NASA’s X-59 aircraft is designed to reduce the sound of sonic booms. This will allow supersonic aircraft to surpass the speed of sound (767 mph) while flying overpopulated areas.
NASA’s X-59 could revolutionize aviation by enabling supersonic aircraft to accelerate to those incredibly high speeds right after takeoff. The aircraft uses a narrow, slim 30-foot-long nose to lower the sound of the sonic boom.
NASA announced many upcoming milestones in its latest update. It included its plan to fly the Lockheed Martin-produced X-59 QueSST prototype “over select communities to gather information about how the public perceives the quiet noise the X-59 is designed to produce (early 2024).”
The first successful test was conducted at NASA’s Glenn research facility following its assembly and transfer to Texas in December last year. The next milestone will see NASA and Japanese space agency JAXA take independent measurements of a small-scale model before comparing results. The first flight is expected to be by the end of this year.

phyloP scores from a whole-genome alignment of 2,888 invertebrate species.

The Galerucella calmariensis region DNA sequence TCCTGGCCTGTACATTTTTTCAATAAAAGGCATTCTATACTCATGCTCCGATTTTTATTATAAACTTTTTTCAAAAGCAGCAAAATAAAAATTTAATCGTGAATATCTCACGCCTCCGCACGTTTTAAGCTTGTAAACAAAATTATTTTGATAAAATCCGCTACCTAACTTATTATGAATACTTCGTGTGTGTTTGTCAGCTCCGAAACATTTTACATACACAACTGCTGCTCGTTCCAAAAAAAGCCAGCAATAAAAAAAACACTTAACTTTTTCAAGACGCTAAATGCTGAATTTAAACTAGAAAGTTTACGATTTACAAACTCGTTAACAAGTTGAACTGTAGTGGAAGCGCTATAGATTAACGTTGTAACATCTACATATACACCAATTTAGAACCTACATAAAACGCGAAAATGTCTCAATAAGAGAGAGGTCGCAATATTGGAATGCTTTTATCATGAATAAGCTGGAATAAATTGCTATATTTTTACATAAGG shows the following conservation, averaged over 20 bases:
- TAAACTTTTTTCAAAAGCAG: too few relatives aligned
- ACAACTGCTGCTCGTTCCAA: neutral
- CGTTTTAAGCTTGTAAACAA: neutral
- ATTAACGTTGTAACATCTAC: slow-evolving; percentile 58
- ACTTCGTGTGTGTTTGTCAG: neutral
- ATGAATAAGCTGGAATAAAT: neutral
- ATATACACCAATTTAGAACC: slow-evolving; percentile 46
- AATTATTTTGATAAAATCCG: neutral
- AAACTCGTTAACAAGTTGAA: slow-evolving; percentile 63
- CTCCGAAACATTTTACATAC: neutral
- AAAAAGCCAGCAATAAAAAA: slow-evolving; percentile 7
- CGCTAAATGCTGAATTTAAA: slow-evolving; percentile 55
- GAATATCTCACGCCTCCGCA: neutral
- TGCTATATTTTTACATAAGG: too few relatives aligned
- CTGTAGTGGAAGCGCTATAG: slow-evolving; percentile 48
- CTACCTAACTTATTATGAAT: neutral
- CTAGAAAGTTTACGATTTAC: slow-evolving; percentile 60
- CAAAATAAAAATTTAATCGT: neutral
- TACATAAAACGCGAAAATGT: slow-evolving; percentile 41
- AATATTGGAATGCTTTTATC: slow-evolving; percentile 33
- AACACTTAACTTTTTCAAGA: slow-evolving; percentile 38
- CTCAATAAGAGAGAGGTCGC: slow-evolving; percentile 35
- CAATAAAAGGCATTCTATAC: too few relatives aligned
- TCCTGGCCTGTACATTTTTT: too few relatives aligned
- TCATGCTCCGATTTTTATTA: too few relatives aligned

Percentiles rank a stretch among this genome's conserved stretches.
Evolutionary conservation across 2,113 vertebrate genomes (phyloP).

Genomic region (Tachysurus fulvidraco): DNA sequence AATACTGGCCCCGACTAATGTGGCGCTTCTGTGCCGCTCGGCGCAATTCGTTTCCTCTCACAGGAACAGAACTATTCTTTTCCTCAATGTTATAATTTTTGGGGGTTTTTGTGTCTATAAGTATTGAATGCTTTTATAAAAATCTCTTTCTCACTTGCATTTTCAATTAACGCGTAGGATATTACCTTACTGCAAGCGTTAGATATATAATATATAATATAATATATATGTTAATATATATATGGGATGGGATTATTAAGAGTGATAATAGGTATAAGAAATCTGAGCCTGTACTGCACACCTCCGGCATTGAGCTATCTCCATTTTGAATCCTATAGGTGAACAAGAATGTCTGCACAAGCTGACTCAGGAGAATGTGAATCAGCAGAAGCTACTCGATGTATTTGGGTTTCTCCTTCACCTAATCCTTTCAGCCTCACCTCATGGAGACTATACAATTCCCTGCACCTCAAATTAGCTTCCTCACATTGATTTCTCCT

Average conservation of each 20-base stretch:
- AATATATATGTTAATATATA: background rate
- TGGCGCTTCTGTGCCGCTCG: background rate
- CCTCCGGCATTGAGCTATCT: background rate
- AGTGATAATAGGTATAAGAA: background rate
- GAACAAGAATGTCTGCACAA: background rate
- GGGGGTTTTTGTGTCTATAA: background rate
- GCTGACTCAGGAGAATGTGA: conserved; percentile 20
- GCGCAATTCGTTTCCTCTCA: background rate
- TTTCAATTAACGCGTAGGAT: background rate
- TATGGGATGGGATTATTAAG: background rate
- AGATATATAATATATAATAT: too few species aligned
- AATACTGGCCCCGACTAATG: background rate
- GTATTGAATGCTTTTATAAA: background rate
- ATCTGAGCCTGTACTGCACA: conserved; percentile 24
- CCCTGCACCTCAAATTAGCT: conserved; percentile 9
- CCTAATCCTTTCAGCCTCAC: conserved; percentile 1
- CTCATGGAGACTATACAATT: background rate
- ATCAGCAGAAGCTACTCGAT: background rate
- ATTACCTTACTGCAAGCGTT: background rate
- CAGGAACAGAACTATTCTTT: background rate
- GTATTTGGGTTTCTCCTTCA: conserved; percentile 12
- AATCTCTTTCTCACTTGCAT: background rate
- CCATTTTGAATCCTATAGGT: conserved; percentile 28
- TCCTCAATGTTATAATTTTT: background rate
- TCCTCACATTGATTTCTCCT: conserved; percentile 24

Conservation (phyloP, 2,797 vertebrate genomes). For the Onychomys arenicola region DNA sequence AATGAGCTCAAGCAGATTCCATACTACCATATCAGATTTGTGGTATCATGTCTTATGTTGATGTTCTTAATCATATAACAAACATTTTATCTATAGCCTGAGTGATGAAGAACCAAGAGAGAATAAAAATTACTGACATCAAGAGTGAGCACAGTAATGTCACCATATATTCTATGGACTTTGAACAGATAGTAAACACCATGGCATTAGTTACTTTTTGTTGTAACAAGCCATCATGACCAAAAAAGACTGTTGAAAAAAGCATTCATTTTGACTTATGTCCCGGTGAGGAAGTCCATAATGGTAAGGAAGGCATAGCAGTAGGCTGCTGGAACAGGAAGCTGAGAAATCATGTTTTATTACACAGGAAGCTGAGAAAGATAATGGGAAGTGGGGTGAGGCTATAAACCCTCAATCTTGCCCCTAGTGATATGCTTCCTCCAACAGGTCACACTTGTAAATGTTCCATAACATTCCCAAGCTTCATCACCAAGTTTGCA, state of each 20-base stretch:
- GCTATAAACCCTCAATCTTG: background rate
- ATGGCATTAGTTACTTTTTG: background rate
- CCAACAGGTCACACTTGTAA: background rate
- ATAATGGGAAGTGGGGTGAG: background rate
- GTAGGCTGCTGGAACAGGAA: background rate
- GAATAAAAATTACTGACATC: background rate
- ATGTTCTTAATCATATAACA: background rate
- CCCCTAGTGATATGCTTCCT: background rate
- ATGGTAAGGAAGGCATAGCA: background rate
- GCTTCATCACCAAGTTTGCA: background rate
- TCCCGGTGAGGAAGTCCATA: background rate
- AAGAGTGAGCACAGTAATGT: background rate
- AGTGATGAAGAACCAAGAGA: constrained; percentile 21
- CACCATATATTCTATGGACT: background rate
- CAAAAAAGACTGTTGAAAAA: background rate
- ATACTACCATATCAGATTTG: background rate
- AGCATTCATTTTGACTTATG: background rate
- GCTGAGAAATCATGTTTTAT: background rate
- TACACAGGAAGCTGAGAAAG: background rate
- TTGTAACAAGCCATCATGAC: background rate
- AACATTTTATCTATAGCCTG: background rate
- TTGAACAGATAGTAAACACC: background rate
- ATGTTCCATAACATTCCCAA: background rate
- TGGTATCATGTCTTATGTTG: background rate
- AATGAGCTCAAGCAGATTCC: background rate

The U.S. space agency will then conduct acoustic validation flights in 2023, followed by the planned community overflights in early 2024. After that “NASA plans to deliver results of the community overflights to the International Civil Aviation Organization and Federal Aviation Administration in 2027,” the space agency said in its statement. “With that information in hand, regulators will be able to decide if a change should be made in rules that prohibit supersonic flight over land – a decision that would be expected in 2028.”
The senior vice president of Boom Supersonic Brian Durrence said his company aims to “remove the barriers to experiencing the planet.”
If NASA and other private firms succeed, we may soon see commercial supersonic airliners take to the skies once more. This will massively reduce travel times and reduce the barrier to entry for travelers worldwide while quietly breaking the sound barrier.